If your creditor decides to go ahead with the order you will receive a ‘replying to an attachment of earnings application’ or a ‘N56’ form. This must be completed before the deadline and returned to the court. It is vital that you do not ignore this form. Failing to do so is a criminal offence, as is filling in the form with false information – meaning you could end up going to prison.
Fill in the form with the requested details; your nearest Citizens Advice can provide advice for filling it in. In doing this, you can tick a box indicating that you believe the order should be stopped due to your circumstances.
This is known as a ‘suspended attachment of earnings order’. To make this request you will need to provide your reasons for believing the DEA should be stopped. These may include 1) struggling to make payment of your bills and 2) leading to the loss of your job. Your creditors should be informed by you of any debt advice you are receiving, including your application for a suspended order, as well as your reasons for doing so.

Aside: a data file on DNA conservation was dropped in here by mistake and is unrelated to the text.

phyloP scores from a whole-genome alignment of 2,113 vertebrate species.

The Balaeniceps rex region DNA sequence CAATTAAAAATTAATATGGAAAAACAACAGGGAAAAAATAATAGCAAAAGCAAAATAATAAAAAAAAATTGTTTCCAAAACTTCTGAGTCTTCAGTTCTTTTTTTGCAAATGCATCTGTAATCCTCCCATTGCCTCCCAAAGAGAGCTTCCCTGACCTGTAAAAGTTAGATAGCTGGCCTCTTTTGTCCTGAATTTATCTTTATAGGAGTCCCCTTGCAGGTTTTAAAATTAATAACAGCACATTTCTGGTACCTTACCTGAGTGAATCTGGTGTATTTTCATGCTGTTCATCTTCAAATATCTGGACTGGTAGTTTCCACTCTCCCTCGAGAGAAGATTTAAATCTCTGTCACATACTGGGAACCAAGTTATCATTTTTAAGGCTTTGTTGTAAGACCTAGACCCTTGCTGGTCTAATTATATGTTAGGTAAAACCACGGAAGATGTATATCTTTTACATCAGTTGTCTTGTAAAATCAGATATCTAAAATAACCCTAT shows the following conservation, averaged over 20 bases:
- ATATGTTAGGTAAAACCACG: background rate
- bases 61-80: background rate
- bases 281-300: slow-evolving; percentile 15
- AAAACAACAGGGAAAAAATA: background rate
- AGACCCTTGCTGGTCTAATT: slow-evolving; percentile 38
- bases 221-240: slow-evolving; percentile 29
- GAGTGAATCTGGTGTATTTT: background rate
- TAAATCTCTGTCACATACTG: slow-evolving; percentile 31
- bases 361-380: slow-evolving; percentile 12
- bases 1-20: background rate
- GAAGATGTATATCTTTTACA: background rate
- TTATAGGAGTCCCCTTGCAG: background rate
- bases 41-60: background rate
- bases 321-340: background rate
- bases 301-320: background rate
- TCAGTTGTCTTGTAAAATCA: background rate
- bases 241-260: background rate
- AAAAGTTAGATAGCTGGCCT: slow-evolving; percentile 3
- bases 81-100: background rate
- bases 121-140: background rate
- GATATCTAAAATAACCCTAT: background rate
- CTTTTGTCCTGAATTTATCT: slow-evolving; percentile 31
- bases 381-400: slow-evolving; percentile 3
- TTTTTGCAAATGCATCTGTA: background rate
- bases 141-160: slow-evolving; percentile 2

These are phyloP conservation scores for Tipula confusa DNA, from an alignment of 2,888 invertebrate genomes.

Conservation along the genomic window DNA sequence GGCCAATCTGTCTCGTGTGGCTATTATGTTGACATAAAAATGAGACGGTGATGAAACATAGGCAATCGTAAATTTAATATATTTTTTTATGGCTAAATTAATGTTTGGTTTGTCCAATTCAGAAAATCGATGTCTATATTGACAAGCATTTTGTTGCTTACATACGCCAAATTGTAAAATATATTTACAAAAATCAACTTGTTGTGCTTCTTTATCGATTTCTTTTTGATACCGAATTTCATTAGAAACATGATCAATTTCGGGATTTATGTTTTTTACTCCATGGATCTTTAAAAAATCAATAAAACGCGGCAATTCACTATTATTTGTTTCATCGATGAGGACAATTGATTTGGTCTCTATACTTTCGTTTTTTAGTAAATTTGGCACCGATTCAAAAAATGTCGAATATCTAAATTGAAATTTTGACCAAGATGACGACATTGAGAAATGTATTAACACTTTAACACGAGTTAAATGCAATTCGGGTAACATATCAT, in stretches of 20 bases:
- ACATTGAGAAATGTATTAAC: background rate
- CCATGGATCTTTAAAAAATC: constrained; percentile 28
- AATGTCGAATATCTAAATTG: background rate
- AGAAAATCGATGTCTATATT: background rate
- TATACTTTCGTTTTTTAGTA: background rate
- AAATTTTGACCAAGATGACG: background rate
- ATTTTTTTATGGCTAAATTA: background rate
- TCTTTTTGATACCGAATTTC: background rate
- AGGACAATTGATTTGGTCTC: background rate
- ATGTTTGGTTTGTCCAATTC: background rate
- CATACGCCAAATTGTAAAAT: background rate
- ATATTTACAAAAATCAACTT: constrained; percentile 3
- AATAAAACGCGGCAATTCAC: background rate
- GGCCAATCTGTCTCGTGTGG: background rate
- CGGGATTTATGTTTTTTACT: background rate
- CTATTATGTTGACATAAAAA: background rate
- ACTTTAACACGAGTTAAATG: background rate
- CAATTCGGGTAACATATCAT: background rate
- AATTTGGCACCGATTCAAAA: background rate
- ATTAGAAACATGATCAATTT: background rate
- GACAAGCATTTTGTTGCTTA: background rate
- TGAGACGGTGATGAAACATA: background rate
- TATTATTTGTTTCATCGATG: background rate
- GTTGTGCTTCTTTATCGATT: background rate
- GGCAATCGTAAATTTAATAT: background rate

If you find yourself without a job for a significant amount of time, you may need to fill in a form to ask the court to cancel the order. Simply call the courts to find out what you need to do.
Upon your request, the courts may allow a ‘consolidation attachment of earning order’ which would let you pay one monthly payment rather than paying creditors separately. Since your payment then goes through the court, this would end up costing you more.